Job 36:1-37:24 Exploring the Passage

Below are some preliminary questions to assist in the study of this passage. For a comprehensive study of the passage, download the Study Guide (PDF download).

1. What does Elihu teach Job about God in chapter 36 verses 5-7 (printed below?)

God is mighty, but he does not despise anyone; he is mighty in the strength that comes from understanding. (6) He does not keep the wicked alive, but gives the afflicted their rights. (7) He does not take his eyes off the righteous; he seats them on the throne with kings and exalts them forever. (Job 36:5-7)

Elihu teaches that although God is mighty, “He does not despise anyone” (36:5)—here is divine condescension. Not only is God gracious, “he is mighty in the strength that comes from understanding” (36:5b). That is to say, God not only has concern for man, He also knows how best to minister to him. The object of God’s gracious and wise assistance is the righteous, as opposed to the wicked (36:6-7). God does not keep the wicked alive (36:6a); i.e., the wicked are not permitted to endlessly perpetuate their ungodly lives, there comes for them a day of accountability and final judgment. Conversely, God gives the afflicted their rights (36:6b): in His time and because of His righteousness, God vindicates the righteous who have been afflicted and provides justice for them. God does not take His eyes off the righteous (i.e.; He does not ignore their devotion and is not indifferent to their plight); indeed, He will exalt them to the position of king forever (36:7.)

2. According to Elihu, what is one part of God’s gracious concern for His people? See chapter 36 verses 8-12 (printed below.)

But if men are bound in chains, held tight by cords of affliction, (9) he tells them what they have done—that they have transgressed and acted arrogantly. (10) He opens their ear to instruction and he commands, “Turn away from iniquity!” (11) If they obey and serve him, they will spend the rest of their days in prosperity and their years in contentment. (12) But if they do not listen, they will cross the river of death and die because they lacked commitment. (Job 36:8-12)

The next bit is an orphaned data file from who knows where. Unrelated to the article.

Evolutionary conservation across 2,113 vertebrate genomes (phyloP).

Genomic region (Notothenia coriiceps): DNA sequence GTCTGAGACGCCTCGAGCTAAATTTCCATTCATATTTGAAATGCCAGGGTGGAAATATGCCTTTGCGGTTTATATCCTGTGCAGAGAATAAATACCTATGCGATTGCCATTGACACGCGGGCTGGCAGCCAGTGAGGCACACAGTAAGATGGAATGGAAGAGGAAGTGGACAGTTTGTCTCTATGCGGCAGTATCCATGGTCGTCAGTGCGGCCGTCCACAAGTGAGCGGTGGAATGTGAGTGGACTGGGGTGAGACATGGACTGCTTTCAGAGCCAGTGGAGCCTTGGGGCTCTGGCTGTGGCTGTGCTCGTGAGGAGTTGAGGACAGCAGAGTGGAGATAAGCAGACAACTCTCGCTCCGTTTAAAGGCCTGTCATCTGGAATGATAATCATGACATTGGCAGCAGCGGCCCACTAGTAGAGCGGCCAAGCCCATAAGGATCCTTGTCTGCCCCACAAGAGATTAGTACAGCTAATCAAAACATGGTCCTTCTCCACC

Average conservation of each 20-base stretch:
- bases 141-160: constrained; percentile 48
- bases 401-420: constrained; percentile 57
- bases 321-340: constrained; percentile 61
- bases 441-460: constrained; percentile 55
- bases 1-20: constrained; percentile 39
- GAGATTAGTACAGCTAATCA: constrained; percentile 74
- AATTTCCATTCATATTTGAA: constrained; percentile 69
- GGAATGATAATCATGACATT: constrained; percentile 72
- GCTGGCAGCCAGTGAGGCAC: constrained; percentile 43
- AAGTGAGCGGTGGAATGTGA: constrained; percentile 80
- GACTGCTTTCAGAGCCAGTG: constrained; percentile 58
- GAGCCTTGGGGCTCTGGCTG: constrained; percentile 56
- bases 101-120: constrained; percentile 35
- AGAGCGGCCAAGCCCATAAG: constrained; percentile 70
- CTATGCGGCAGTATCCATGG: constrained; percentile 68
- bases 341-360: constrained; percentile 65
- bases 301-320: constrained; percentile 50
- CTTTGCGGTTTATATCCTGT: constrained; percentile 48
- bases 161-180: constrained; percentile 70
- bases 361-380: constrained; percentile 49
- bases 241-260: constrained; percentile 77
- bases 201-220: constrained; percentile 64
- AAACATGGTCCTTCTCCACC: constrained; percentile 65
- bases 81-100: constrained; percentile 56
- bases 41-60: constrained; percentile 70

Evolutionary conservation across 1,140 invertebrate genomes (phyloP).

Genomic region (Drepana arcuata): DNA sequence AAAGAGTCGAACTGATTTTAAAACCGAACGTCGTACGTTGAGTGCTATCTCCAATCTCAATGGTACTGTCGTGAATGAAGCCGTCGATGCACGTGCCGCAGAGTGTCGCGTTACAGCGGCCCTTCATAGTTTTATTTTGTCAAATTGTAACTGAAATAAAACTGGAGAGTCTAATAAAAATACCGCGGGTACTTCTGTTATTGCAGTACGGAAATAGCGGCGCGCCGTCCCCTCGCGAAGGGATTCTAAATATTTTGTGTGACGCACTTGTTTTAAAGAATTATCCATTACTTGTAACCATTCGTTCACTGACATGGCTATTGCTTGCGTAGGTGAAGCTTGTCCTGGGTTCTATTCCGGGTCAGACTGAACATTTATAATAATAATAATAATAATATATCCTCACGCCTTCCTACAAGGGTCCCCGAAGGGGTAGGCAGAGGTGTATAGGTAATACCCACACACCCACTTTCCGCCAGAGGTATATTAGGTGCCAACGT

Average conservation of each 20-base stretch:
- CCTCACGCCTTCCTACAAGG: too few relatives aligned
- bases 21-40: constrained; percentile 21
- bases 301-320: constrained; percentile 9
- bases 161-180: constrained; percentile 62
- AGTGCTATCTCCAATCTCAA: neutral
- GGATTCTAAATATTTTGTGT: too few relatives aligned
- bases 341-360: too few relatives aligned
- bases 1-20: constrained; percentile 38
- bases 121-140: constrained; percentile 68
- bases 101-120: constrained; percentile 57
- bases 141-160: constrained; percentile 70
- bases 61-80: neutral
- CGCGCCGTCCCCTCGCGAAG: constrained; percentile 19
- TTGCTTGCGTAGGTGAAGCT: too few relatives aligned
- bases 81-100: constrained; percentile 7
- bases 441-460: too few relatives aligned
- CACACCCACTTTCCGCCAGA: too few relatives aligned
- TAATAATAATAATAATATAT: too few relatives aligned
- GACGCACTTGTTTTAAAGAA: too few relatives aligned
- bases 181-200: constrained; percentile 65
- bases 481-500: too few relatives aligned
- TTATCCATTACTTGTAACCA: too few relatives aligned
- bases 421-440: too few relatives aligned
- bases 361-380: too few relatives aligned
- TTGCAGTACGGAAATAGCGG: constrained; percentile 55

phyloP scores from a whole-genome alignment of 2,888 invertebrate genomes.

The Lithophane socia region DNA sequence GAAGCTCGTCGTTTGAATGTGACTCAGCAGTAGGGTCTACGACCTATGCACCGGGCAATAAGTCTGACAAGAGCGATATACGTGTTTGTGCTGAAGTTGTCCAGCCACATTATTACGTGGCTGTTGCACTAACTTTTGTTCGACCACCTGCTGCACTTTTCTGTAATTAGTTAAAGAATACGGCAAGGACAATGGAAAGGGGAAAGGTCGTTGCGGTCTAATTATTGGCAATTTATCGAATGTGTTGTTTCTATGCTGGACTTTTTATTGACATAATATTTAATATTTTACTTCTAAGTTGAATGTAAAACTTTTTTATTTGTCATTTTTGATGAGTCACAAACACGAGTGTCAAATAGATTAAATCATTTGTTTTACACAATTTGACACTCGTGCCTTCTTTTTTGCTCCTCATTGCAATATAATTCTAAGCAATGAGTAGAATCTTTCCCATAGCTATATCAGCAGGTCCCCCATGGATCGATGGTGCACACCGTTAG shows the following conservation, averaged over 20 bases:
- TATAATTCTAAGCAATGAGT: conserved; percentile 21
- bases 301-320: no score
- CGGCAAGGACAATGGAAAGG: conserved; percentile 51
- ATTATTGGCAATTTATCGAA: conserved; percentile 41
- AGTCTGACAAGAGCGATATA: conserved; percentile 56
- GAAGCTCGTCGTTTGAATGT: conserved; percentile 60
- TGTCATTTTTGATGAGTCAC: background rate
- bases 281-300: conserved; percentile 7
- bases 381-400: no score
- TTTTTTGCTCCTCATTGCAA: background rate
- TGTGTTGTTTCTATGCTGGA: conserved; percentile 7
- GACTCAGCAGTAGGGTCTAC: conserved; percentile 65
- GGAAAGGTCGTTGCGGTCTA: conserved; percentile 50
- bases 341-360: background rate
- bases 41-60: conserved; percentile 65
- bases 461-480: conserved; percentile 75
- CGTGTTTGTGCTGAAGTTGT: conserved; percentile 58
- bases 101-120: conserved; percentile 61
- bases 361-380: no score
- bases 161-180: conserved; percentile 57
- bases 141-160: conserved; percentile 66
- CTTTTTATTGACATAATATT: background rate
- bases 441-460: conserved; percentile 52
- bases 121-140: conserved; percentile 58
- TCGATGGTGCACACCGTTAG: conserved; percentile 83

Part of the Lord’s gracious concern for men is the discipline/chastening/training He administers to them (36:8-12). There may be times when men find themselves “bound in chains, held tight by cords of affliction” (36:8). Elihu is speaking of times when men encounter suffering in their lives, suffering inflicted by God. The men who are the object of God’s loving concern are viewed as being taken captive by God as prisoners of war in order to check and restrain them from further pursuing a course of transgression (36:9). When such times occur, God “tells them what they have done—that they have transgressed and acted arrogantly” (36:9). God enlightens them as to the cause of and reason for their affliction; namely, the fact that they have departed from the path of righteousness, which conduct itself has been motivated by pride—they have acted arrogantly. The Lord’s act of discipline at such times is an act of love and covenantal faithfulness. The fact that the righteous need such discipline shows that even the most godly men are susceptible to sin and in constant need of God’s grace and divine oversight.

3. What counsel does Elihu give Job in chapter 36 verses 18-20 (printed below?)

Do not let wrath stir you up against chastisements; neither let the greatness of the ransom turn you away in despair. (19) Will your cry of protest succeed in delivering you from your distress? Or can all the force of your strength deliver you? (20) Do not long for the night, when people vanish from their place. (Job 36:18-20)

Elihu cautions Job against allowing anger to stir him up against chastisements (36:18a). Job is being counseled not to respond to God’s disciplinary measures with anger that causes him to harden himself against God and become defiant. But neither should Job let the greatness of the ransom turn him away in despair (36:18b). Job should not succumb to despair, thinking that his sin is so great that it is beyond forgiveness, supposing that his sin demands a ransom greater than he could ever hope to provide—the Lord Himself provides the required ransom (cp. 1 John 2:1b-2a). Elihu asks, “Will your cry of protest succeed in delivering you from your distress? Or can all the force of your strength deliver you?” (36:19). In other words, can Job by his loud protests or by the exertion of all his strength, deliver himself from his present situation? Certainly not. Elihu is seeking to make Job understand the futility of striving against God (cp. Job 9:4b). Job should come to his senses and submit to God’s disciplinary training. Elihu further cautions Job not to “long for the night, when people vanish from their place” (36:20). Job cannot deliver himself by his own defiant efforts, nor should he seek death as a means of deliverance; for the death of an unrepentant sinner is not a means of deliverance, it is a “deliverance” unto condemnation.